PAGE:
The game plan was put into play recently when a customer refused to pay for her entree. A whole fish was ordered and devoured, except for bones. “She complained about the bones,” says Courtney. The partner and server listened, questioned, then reviewed the server’s performance, including revisits to the table, and the menu’s description of the dish. The guest backed down and paid.
“You’ve got to stay calm, but it still is upsetting,” adds Courtney. “The customer is not always right. In this case, we stood up for our principles. Otherwise, some people take advantage.”
Frustrated or disgruntled employees can sour a service counter or dining room, turning guests into unwitting pawns as their discontent plays out in unexpected ways. The founders of Ruby’s Diner keep in touch with employees of the 38 units with daylong meetings a few times a year. “Managers are not allowed at the meetings, so staff really let’s us know about their problems,” says Tammy Collas, director of training for Ruby Restaurant Group, Newport Beach, Calif. At a recent meeting, management learned that a cumbersome, hard-to-use soft-serve machine raised the ire of those who used it. All too often, their stress turned into rude behavior directed at guests. The machine was replaced to the employees’ delight.
“Employees who are listened to and respected, feel important and valued,” she adds. “They’re much less likely to act rude if they feel they are a real part of the operation.”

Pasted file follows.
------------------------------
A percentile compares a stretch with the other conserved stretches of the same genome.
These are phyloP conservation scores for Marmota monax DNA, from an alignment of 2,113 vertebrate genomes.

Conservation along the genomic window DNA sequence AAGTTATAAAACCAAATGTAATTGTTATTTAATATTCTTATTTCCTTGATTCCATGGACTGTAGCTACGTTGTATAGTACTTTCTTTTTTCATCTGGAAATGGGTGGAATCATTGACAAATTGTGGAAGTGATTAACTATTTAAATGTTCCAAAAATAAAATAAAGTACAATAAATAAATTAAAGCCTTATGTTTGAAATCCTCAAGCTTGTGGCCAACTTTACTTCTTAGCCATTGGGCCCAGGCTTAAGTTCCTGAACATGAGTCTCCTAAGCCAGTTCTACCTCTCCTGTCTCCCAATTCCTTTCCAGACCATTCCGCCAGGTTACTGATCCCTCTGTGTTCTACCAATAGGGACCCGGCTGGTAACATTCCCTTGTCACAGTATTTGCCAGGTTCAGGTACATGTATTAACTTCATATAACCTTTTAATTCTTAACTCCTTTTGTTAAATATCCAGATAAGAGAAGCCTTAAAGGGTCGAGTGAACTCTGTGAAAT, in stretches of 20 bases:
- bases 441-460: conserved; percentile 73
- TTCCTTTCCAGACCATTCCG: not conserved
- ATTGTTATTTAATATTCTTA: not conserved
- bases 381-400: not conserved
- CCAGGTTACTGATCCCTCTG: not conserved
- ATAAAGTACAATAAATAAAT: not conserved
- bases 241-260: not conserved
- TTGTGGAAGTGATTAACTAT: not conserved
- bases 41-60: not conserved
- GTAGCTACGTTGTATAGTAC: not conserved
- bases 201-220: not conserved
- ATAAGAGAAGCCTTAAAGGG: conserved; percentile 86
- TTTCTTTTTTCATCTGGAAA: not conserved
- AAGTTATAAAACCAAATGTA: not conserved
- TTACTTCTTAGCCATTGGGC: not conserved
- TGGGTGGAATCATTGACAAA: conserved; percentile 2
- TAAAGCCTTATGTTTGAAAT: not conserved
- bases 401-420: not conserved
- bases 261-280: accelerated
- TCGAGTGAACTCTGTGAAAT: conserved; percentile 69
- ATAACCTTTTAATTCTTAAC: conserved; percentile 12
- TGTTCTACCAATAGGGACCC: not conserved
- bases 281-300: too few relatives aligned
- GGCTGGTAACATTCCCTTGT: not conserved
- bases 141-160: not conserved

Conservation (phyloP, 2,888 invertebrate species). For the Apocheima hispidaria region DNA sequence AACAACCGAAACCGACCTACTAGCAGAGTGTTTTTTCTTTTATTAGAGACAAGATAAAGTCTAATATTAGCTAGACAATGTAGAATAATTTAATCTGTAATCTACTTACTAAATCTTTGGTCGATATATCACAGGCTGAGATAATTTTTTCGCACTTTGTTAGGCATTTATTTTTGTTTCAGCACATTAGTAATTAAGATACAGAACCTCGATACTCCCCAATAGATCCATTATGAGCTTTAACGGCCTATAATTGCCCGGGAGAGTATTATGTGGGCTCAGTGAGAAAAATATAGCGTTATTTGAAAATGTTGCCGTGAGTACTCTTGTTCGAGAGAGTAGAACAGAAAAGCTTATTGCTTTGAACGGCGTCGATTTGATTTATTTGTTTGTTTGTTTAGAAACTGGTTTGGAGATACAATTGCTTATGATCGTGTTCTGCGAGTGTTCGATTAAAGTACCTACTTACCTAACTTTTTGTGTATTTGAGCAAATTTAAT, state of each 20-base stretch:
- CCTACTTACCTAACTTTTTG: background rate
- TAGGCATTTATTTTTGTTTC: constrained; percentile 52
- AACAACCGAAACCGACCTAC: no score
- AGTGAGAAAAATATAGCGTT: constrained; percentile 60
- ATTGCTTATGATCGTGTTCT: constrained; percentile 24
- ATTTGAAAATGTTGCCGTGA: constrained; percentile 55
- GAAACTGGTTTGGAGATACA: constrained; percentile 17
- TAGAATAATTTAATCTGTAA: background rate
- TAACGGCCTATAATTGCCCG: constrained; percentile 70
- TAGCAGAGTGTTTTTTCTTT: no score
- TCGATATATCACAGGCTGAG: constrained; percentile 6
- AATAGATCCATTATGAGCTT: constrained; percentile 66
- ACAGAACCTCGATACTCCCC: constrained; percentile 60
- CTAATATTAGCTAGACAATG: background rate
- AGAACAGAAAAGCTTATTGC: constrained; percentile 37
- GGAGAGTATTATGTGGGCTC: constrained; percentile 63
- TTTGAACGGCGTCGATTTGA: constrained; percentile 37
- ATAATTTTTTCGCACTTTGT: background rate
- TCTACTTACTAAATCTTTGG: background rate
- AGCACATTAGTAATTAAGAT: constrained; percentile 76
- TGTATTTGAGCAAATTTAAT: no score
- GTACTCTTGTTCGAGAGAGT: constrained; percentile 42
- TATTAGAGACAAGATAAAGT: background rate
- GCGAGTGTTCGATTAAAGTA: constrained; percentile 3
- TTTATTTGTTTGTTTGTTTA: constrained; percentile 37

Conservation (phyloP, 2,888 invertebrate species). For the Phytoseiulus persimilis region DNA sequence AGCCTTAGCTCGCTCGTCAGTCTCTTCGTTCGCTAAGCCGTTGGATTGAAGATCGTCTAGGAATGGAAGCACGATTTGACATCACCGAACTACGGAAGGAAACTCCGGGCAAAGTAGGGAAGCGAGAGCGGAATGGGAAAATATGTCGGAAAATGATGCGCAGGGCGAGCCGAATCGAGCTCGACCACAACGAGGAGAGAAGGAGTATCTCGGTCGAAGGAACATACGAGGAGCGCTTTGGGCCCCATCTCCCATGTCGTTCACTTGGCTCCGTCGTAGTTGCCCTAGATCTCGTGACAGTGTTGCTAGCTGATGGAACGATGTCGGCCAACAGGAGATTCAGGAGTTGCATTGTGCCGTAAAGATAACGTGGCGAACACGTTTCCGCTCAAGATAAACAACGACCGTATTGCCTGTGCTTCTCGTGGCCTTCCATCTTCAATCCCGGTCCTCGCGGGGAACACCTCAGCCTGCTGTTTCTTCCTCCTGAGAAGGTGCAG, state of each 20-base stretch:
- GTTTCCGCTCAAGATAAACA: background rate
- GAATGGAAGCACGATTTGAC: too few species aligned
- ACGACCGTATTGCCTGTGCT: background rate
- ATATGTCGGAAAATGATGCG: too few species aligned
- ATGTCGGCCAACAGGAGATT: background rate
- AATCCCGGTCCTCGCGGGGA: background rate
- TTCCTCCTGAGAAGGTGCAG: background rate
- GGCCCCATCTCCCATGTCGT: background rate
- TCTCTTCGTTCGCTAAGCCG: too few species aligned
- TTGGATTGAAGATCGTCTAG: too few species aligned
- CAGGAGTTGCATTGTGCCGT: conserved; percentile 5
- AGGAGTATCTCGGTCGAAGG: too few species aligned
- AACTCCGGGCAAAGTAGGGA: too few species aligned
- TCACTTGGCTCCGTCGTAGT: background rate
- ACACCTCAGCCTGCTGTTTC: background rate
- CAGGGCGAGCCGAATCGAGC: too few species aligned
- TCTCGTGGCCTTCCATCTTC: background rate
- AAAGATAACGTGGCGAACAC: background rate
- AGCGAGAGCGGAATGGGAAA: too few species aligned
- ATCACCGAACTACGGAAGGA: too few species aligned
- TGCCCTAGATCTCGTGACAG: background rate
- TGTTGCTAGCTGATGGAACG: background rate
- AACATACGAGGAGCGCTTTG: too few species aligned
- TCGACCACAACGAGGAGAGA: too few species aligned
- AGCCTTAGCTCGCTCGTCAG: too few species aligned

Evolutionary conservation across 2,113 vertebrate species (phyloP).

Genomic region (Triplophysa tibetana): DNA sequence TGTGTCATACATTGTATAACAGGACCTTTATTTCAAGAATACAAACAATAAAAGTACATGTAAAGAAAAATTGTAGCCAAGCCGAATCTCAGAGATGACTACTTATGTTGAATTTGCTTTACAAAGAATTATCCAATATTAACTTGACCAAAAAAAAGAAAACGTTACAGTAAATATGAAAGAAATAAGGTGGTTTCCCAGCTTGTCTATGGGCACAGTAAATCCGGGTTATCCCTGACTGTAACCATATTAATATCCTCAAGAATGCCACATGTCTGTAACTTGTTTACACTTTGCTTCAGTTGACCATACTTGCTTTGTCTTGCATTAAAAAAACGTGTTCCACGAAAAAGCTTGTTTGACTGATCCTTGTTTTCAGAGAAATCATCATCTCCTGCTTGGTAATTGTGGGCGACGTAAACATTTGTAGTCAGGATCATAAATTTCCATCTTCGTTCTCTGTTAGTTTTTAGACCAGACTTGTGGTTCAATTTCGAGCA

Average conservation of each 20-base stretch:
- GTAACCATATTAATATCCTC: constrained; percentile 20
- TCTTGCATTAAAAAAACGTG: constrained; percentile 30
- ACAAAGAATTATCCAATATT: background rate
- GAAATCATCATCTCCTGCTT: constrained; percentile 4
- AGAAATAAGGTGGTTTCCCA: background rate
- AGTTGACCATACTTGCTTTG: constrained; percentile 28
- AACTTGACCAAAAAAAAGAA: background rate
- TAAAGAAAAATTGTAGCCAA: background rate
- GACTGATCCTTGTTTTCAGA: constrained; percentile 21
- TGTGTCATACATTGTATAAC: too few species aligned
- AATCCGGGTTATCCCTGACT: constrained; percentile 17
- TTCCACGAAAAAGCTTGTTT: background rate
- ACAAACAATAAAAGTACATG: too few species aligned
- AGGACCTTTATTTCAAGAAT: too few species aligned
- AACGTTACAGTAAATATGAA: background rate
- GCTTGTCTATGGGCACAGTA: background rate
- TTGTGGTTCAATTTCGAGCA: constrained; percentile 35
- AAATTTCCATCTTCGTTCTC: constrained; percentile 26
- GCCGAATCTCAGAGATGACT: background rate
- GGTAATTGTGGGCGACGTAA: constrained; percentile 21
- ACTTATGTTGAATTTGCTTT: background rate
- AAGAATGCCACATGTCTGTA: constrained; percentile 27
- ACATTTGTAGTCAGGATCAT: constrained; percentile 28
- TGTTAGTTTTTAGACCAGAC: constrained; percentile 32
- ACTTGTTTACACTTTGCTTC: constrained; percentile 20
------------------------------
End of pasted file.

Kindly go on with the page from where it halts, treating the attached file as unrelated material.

A steady corps of regular customers at Gibsons, a steakhouse in Chicago, means that the staff must find the right balance of propriety and familiarity. Servers know many guests, regulars from the upscale neighborhood, by names, favorite tables, quirks and cocktails. Amid the bustle of a busy, relaxed room, the serving style remains professional, with a deferential approach that makes guests feel treasured and taken care of.
In such an environment, expectations are high; even a server’s bad mood can be interpreted as rudeness. “The waiter’s manner is picked up by guests,” explains David Place, manager. “If I see a waiter or other staffer is having a rough day and is letting a bad mood impact service, I tell him to take the rest of the day off,” Place says.
The restaurant culture and its diverse labor opportunities draw employees from different cultures, backgrounds and experience. To bring them together as a team and promote good behavior, Forni suggests that management engage employees in dialog about personal and professional behavior. Then, good conduct should be recognized and reinforced.
“Make praise heartfelt for fine behavior. It comes through tone of voice, saying thank you, holding doors open. Praise a good decision; praise someone for diffusing a bad situation. Dole out criticism in private. If the staff can benefit, address a problem in a general way, but never single out one person. That’s rude.”